All CMR exams were performed using a 1.5-T unit (Avanto; Siemens Healthcare, Erlangen, Germany) with a high-performance gradient system (maximum gradient amplitude, 45 mT/m; maximum slew rate, 200 mT/m/ms). Twelve-element matrix coils (6 anterior and 6 posterior) equipped with the scanner and wireless vector electrocardiograph gating triggering were activated for data acquisition. All imaging acquisitions were captured under breath control. Scout transversal and sagittal images were acquired followed by a half-Fourier acquisition single shot turbo spin echo sequence (HASTE: repetition time/echo time [TR/TE] = 700/42 ms; voxel size = 2.5 × 1.5 × 6.0 mm; flip angle = 160°) for the exact determination of the long-axis, 4-chamber, and short-axis plane position. Retrospective electrocardiographic gating cine images were acquired in three long-axis views (LV two-chamber and four-chamber long-axis, and LV outflow tract) and a contiguous set of short-axis sections encompassing the entire LV using true fast imaging with steady-state free precession (TrueFISP: TR/TE = 40.0/1.1 ms; voxel size = 2.0 × 2.0 × 6.0 mm; flip angle = 62°). Fifteen ± 5 min after the injection of 0.2 mmol/kg of gadolinium-DTPA (Magnevist; Schering, Berlin, Germany) with an inversion-recovery sequence, the LGE images were obtained in a standard short axis view covering the entire ventricle, and in long axis views (horizontal and vertical long-axis and LV outflow tract).
All CMR data were transferred to a workstation (Siemens Medical Systems) for analysis. The LV end-diastolic diameter, LV end-diastolic volume, LV end-systolic volume, and LV ejection fraction were calculated from the short axis cine images. The NC:C myocardium in diastole was calculated for each of the three long-axis views, and only the maximal ratio was used for analysis.
The presence or absence of LGE was qualitatively determined for each LV myocardial segment using the 17 segments model, according to the American Heart Association recommendation  by reviewing all short and long axis contrast-enhanced images. Patterns of LGE were defined as subendocardial, subepicardial, mid-myocardial, or transmural (≥75% of any segmental wall thickness) on visual analysis by a consensus of 2 independent observers.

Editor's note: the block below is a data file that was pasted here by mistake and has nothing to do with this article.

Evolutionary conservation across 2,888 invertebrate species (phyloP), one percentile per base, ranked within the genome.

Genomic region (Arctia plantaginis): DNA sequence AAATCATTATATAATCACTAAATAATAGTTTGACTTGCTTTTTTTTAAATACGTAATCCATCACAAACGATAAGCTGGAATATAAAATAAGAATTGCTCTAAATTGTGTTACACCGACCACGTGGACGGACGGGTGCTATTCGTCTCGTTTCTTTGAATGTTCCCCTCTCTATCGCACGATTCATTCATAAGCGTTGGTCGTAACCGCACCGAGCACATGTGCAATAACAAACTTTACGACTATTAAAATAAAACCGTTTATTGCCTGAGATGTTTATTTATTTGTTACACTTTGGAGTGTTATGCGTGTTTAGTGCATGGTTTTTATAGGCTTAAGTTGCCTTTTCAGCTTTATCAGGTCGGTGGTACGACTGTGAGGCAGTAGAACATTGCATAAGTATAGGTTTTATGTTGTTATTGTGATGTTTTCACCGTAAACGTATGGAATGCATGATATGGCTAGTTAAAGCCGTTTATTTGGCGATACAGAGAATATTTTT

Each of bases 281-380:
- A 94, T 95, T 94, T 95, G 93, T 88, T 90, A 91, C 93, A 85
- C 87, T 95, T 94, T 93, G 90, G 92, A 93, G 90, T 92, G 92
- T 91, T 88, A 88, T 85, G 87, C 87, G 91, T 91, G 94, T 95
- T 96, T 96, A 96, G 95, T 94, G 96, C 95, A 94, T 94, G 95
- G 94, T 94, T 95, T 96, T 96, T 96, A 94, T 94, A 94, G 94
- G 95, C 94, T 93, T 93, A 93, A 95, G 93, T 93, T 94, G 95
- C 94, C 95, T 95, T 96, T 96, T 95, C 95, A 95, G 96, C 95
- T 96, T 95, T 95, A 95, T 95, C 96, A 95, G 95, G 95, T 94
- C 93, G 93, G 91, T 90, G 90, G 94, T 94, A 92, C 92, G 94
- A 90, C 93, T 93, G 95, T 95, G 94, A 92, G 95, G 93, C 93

All values are expressed as the mean ± SD or counts (percentage). Clinical and CMR characteristics were compared using a Student’s t-test for continuous variables and a chi-square test or Fisher exact test for non-continuous variables in two groups. A two-tailed P-value <0.05 was considered statistically significant. Statistical analysis was performed using the SPSS software package (SPSS 16.0; SPSS, Inc., Chicago, IL, USA).
Clinical and cardiac magnetic resonance imaging characteristics of 47 patients with isolated ventricular non-compaction
Total patients (n =47)
LGE(+) (n =19)
LGE(-) (n =28)
39 ± 18
43 ± 14
36 ± 20
Gender male, n (%)
67 ± 16
68 ± 16
66 ± 15
NYHA functional class III/IV
Chest pain, n (%)
Syncope, n (%)
Left bundle branch block
Right bundle branch block
24 h ambulatory Holter ECG
Non-compacted segments per patient
7.4 ± 2.5
6.9 ± 1.9
7.8 ± 2.7
3.2 ± 0.7
3.0 ± 0.6
3.4 ± 0.7
LV end-diastolic diameter (mm)
69 ± 10
69 ± 9
69 ± 11
LV end-diastolic volume (ml)
243 ± 97
250 ± 90
239 ± 103
LV end-systolic volume (ml)
189 ± 94
198 ± 88
179 ± 99
LV ejection fraction (%)
27 ± 13
23 ± 8
29 ± 15
LV mass (g)
124 ± 44
135 ± 50
117 ± 38